Alternatively, more environmentally friendly solutions for increasing the economic output of the Amazon are readily available. Investing in agro-forestry, which is currently practiced by indigenous groups and organizations in the Amazon, would be a sustainable way to profit from the rainforest in an eco-friendly manner. The Amazon boasts a vast array of profitable goods, such as Brazil nuts, coca, tropical fruits and sacha inchi (a vine with a nut that is sold for its value in omega 6 and 9), not to mention the thousands of plant species used in medicines, and those that have yet to be discovered. As Rainer W. Bussmann and Douglas Sharon emphasize in their journal on Peruvian medicine, "everyone has an interest in preserving rainforests because they might contain compounds that could cure cancer, HIV-AIDS and other diseases." If the current practice of slash-and-burn exploration continues, then many of these plants and potential miracle medicines will never survive to be discovered. In a recent interview speaking to the Council on Hemispheric Affairs, Megan MacDowell, Amazon Conservation Association's D.C. office director, stated that "agro-forestry is the most sustainable way to gain an income from a standing forest … but only if there is a healthy forest there to supply the industry." In other words, with responsible investment, there is great potential for a sustainable agriculture industry to flourish within the Amazon.
 
The Peruvian government and licensed companies should provide compensation for those inhabitants of the Amazon who are negatively affected by collateral operations. The government should consider creating a compensation process for those who can prove that they have been afflicted by extractive practices, including ongoing and postoperative effects of operations. Such an act should enable the formulation of a body similar to the structure of the Brazilian FUNAI, instead of the ill-structured Ministry of Environment.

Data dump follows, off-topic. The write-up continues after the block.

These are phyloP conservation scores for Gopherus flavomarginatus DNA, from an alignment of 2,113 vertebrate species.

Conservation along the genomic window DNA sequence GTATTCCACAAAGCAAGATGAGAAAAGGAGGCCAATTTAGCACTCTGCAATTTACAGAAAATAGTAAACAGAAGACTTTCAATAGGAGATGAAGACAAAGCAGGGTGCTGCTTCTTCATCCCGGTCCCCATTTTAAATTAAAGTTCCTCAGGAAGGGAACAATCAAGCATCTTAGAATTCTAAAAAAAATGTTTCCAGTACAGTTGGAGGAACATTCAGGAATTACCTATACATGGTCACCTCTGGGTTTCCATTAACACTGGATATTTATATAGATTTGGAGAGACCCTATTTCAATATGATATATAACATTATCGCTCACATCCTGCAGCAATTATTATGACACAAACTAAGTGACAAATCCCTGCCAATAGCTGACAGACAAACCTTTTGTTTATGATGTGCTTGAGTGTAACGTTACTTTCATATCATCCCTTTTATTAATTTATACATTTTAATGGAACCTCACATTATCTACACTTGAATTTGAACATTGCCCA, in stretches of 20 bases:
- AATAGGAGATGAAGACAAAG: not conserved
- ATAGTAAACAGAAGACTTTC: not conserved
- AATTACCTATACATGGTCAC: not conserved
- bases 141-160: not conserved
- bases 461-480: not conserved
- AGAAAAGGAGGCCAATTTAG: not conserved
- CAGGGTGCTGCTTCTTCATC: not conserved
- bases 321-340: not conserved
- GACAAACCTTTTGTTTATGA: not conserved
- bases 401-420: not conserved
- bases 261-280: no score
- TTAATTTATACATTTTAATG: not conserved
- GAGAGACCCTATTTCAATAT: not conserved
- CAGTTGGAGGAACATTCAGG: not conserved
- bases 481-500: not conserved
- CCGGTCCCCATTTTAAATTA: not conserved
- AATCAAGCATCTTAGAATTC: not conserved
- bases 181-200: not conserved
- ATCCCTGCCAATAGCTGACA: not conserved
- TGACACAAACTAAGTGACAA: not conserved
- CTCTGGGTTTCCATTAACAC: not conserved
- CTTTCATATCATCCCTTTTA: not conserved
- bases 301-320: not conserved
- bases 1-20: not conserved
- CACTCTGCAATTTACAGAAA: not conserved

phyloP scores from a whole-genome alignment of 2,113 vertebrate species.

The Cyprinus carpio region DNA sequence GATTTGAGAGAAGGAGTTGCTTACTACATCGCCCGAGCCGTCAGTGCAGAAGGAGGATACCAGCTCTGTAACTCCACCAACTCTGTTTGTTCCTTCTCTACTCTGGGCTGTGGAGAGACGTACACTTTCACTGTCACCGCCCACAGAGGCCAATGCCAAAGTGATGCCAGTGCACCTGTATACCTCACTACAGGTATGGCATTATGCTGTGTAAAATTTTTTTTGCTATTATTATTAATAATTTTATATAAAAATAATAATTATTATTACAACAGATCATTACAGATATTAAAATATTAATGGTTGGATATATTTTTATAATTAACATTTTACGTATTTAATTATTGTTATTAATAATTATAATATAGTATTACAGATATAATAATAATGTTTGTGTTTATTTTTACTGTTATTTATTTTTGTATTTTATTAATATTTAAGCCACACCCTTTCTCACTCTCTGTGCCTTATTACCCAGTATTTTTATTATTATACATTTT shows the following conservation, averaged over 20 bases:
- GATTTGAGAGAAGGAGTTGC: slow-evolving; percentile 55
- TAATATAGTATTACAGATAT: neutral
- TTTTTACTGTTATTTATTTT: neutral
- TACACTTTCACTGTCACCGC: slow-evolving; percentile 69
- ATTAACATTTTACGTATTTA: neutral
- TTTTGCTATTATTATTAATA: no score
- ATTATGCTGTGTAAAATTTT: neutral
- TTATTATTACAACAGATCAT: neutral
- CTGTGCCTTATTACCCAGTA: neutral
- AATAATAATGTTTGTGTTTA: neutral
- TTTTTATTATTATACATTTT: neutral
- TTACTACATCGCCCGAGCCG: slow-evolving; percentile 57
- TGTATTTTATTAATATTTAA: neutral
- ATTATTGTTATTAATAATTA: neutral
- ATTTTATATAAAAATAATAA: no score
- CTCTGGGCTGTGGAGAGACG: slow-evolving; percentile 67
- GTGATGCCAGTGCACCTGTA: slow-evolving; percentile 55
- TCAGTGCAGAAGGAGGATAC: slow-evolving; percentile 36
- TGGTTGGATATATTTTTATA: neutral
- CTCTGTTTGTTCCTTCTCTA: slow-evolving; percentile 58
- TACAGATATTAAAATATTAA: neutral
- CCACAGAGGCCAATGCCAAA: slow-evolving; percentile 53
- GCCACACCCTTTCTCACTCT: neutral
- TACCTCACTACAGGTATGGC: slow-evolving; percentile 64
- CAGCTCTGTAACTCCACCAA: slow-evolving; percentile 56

Many environmentally hazardous incidents occur due to faulty practices or ill-engineered equipment used by corporations. Thus, it should be more difficult for companies to acquire licenses for projects that could leave scars on the rainforest. The Peruvian government should closely investigate the histories of corporations that plan to invest in the Amazon and their previous legacies in environmentally sensitive areas. Since most of the environmental damage is caused by leaks of old or degraded equipment, Peruvian authorities should monitor the types of materials and tools used to ensure companies are following regulations.
 
Looking towards the future
 
Peruvians should look closely to the upcoming April 10 elections for a candidate who will rid the Amazon of severely harmful extraction techniques, both legal and illegal. However, until the July inauguration (and maybe his own in 2016), García should contemplate the cost and benefits when signing concessions with international corporations that have little to no interest in the ultimate effect their practices have on Peru or the Amazon.
 
With these upcoming elections, all eyes are focused on the presidency and the future of economic growth following the García administration. Reportedly, President García has taken the opportunity to promote himself while attempting to tie-up some loose ends. The Latin News reported that García was attempting to distract citizens from the emergency decrees by giving them a tax break he announced on February 9. Skeptics suggest that he was merely anticipating the 2016 election, since he must wait until then to run again. Former President Alejandro Toledo, and outspoken critic of the García administration, argued this was "smoke and mirrors," designed to distract citizens from the recent Urgent Decrees shoved through Congress.
 
Living in Peru reported that on February 7 two emergency decrees were quickly passed through Congress with García's backing. These decrees allow accelerated bidding on 33 investment projects by easing environmental regulations, which article 5.3 now declares "are no longer required to obtain administrative authorizations for these projects, and for any project in the near future." García's campaign to eradicate the rainforest is creatively being transferred to a legacy, from where it seems he wishes to spring if he is reelected in 2016. Interestingly, the presidential race that will determine his successor does not have global warming on its agenda, even though loss of resources from the Amazon and the Andean glaciers will be an evident issue to be addressed during the next president's five-year term.
 
 
Michael Reaney is a research associate for the Council on Hemispheric Affairs (COHA). This is the second of a two-part article originally published by COHA: www.coha.org.